• I think America doesn’t need to keep being police of the world because the large amount of money for military is hard for America. I hope every country doesn’t have military power in future. I hope America reduces the military power step-by-step.
  • America should continue to be the world’s policemen because when one country has strong power, the world is more integrated.
  • The U.S. should remain world police because there are a lot of problems in the world, both China and Russia spreading their policies—for example, China declaring its territory in the South China Sea.
  • I think that America doesn’t need to be world police because it has a big burden to continue being world police.
  • President Obama said that the policeman of the United States is not the policeman of the world, but I do not think so. The U.S. should keep staying the world police at least for now. The world is unstable (civil war in Syria, missile attack by North Korea). If the U.S. or President Obama abandons the world police, then how does the world get its problems resolved? I think the world economies are going to crumble, also China or Russia is going to get out of control.
  • The U.S. should be paying the money for the bases and the U.S. should be the policeman of the world. We need someone to lead our world and I don’t want Trump do that. We have SDF so we should be protecting ourselves but we also need support. Some country or institution has to take the lead to make the world peace and police the world.
  • I think Hillary Clinton made a really good point in her debate. Trump should have known about the mutual defense agreement as key to keeping the peace in East Asia.

As I have often observed, if Japan were able to vote in the U.S. presidential election, Hillary Clinton would win by a landslide. This is not Trump country and no one is riding the Trump train.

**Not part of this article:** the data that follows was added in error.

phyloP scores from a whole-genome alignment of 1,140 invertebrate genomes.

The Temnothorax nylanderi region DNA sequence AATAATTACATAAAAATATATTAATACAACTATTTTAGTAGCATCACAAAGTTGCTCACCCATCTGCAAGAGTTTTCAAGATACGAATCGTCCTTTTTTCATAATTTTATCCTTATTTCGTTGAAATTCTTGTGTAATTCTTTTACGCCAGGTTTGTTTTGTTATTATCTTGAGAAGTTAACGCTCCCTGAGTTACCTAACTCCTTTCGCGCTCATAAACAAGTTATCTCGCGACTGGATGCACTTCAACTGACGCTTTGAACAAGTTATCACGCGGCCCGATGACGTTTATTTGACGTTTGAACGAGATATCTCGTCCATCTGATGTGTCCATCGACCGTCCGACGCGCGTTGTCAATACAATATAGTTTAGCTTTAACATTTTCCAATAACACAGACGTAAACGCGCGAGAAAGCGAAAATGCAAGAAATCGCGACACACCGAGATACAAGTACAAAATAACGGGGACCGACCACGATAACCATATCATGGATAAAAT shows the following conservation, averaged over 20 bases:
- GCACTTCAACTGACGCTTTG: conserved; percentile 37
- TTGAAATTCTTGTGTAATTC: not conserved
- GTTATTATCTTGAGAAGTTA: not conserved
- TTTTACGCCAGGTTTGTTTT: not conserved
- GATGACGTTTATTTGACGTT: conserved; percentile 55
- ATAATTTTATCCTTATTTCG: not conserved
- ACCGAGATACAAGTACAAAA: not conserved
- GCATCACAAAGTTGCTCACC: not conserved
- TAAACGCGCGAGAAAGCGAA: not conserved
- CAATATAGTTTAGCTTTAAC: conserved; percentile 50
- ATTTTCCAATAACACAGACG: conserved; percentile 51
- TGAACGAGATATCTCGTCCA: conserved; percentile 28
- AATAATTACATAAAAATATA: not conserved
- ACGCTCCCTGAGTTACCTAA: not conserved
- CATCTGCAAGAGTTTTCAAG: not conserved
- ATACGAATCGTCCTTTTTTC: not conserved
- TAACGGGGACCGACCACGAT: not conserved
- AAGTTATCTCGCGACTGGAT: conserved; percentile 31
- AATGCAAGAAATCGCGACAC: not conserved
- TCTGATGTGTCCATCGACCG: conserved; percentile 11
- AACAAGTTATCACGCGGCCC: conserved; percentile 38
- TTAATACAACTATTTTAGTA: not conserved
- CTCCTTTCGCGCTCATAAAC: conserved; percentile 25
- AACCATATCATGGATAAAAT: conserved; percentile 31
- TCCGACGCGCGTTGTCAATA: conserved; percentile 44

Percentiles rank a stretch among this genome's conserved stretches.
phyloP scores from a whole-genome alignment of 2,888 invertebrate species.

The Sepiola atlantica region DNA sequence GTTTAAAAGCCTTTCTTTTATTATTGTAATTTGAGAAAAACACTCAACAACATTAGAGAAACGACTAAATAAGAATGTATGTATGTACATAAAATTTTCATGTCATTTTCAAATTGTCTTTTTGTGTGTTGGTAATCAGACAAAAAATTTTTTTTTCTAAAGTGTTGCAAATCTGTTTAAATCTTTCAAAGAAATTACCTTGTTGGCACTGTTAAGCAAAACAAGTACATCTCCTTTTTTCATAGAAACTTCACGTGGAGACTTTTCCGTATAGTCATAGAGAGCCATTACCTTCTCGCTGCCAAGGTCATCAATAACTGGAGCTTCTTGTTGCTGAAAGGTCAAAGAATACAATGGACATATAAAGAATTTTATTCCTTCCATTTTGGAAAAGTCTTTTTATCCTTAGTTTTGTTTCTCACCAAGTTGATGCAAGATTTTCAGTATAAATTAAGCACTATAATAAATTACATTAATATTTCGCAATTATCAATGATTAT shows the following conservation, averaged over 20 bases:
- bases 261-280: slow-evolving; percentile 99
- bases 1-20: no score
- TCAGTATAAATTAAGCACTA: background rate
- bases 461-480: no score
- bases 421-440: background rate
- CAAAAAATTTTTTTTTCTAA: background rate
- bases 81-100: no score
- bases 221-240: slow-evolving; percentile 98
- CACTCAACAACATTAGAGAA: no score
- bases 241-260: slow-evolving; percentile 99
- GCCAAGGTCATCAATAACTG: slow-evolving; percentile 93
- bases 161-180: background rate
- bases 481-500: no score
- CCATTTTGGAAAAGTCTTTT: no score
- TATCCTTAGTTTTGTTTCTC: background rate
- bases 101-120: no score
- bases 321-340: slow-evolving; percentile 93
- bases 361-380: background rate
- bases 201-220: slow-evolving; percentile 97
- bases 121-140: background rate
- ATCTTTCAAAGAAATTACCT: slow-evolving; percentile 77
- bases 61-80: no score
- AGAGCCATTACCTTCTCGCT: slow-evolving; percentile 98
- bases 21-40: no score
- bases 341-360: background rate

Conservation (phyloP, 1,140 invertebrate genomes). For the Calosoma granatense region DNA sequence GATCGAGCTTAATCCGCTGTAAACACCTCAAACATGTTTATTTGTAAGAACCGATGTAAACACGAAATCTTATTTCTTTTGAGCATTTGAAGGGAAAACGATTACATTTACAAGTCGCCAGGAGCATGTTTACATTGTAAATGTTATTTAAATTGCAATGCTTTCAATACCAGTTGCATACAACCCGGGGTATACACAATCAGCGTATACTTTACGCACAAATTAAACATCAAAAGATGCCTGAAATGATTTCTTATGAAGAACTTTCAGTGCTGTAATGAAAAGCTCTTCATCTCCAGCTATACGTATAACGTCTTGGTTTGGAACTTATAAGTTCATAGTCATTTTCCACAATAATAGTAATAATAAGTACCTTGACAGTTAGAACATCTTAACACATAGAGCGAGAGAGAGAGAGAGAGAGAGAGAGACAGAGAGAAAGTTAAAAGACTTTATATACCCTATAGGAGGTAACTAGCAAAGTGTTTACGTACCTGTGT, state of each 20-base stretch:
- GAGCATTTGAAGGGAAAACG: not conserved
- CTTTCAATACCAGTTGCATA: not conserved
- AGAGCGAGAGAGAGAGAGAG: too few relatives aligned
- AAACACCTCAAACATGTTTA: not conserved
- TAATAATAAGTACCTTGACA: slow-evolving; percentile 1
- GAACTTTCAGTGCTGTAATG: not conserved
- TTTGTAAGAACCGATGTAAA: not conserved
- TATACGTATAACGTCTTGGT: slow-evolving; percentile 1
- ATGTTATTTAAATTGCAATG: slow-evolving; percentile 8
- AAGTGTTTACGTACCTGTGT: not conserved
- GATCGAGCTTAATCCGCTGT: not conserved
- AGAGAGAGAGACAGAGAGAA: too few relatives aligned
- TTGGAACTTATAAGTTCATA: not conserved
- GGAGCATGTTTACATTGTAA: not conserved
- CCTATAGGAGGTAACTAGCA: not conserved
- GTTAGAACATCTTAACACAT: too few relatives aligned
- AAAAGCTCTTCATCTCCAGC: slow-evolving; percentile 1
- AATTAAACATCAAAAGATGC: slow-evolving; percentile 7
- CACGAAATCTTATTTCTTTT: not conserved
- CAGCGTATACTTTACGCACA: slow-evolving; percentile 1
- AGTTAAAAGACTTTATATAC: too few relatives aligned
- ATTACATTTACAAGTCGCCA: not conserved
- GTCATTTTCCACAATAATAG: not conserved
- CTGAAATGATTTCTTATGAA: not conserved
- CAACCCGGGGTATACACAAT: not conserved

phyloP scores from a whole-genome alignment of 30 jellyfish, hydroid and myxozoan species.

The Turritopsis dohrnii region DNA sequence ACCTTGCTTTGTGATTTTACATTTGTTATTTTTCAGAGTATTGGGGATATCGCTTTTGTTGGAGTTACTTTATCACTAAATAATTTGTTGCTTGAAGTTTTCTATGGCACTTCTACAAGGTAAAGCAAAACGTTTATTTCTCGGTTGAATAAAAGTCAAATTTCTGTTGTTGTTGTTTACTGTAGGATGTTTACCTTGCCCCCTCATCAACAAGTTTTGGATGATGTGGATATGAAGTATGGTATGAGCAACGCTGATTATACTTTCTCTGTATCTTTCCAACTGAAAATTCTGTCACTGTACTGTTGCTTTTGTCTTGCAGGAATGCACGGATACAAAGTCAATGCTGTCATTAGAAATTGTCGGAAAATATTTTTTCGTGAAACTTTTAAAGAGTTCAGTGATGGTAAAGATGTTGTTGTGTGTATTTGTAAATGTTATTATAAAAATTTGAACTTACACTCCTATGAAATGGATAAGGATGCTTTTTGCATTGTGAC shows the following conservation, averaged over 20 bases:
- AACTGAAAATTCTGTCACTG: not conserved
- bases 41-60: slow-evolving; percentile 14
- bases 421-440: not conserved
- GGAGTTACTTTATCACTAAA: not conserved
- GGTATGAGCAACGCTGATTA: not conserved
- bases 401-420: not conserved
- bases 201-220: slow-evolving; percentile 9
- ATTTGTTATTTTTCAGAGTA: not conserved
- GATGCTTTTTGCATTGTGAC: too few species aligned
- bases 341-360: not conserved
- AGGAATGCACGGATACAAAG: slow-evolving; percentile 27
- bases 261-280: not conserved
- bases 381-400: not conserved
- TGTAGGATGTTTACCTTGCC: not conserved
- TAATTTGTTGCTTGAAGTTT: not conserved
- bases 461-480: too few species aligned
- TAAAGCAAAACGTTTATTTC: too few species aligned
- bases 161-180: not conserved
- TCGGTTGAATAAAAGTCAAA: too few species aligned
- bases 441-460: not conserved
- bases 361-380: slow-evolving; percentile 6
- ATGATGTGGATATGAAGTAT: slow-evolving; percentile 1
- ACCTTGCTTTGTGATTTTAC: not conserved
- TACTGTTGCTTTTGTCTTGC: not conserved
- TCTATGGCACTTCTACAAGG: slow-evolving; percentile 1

Abe Conversation with Reuters

Abe Interview with Reuters

Check out this speech by “His Excellency” (usually reserved for royals) Prime Minister Shinzo Abe in New York City on Wednesday, September 21, 2016.

Abe starts out his speech with a joke:

I am Shinzo Abe, not Mario.(laughter)

Like Mario, though, I can keep on fighting, fighting to boost Japan’s economy. (no laughter)

Japan’s economy is no joke. PM Abe has been around now for a second time since December 2012. What new does he offer in 2016? We will watch and you will decide what should be the priority for Japan in relation to the global economy and global society.


Clinton Towers Trump in First Debate

hillary-clinton-in-shinkansenIt’s too early to call the election but if the vote were held in Japan, Hillary Clinton would win by a landslide. This is a non-scientific poll since I’m basing this on the audible gasp from my students when the race was reported “neck and neck” before the Hofstra debate.

[If you are in the mood for a lengthier treatise on the first debate, check out my Clinton Towered Trump Huffington Post blog.]

What did Hillary Clinton do right? Plenty. She was calm in Trump’s storm. She was prepared and full of pokes and zingers to get Trump off his game.

Two weeks ago it was Hillary Clinton unsteady on her feet. In Hempstead, New York, it was Trump looking and sounding frustrated and unfocused.

What did Donald Trump do wrong? He was too “Donald being Donald.” He interrupted. He forgot (God forbid) that he was always on camera, thanks to that pro-Hillary split screen. In the general election season, all six weeks of it left before November 8, Trump will need to act more like what too many are frightened to imagine: President Trump.

It’s still possible for him to TRiUMPh, but he will have to be more disciplined, calm, and steady in the next two debates. He is now facing a candidate who doesn’t fear him, is not intimidated, and is red power suit ready!


CNN Reports on Millennials and Sexless Japan and I’m Part of the Story

On  Tuesday I was interviewed by CNN International “Japan’s Virgins” about a recent government survey that reported nearly half of millennials in Japan (well, actually 44%) are not sexually active at all. Of course this is no one’s business but the person being surveyed, but why this matters beyond the titillating headline is that we all know how obsessed the government of Japan is with fertility and procreation.

Japan’s future survival depends on producing more Japanese to support a rapidly aging and long-living population (think inverted pyramid). It’s not reasonable to expect Japan to reverse a long course of severely limiting immigration or opposing much intermarriage. That’s why whether or not young people are even open to sexual relations with each other is a policy and political concern with international implications. Think about it. If Japanese aren’t reproducing themselves in larger numbers, then Japan won’t have personnel for its military and industry. And Prime Minister Abe’s Japan has big plans for Japan’s military. He needs to replenish forces with more Japanese men and women.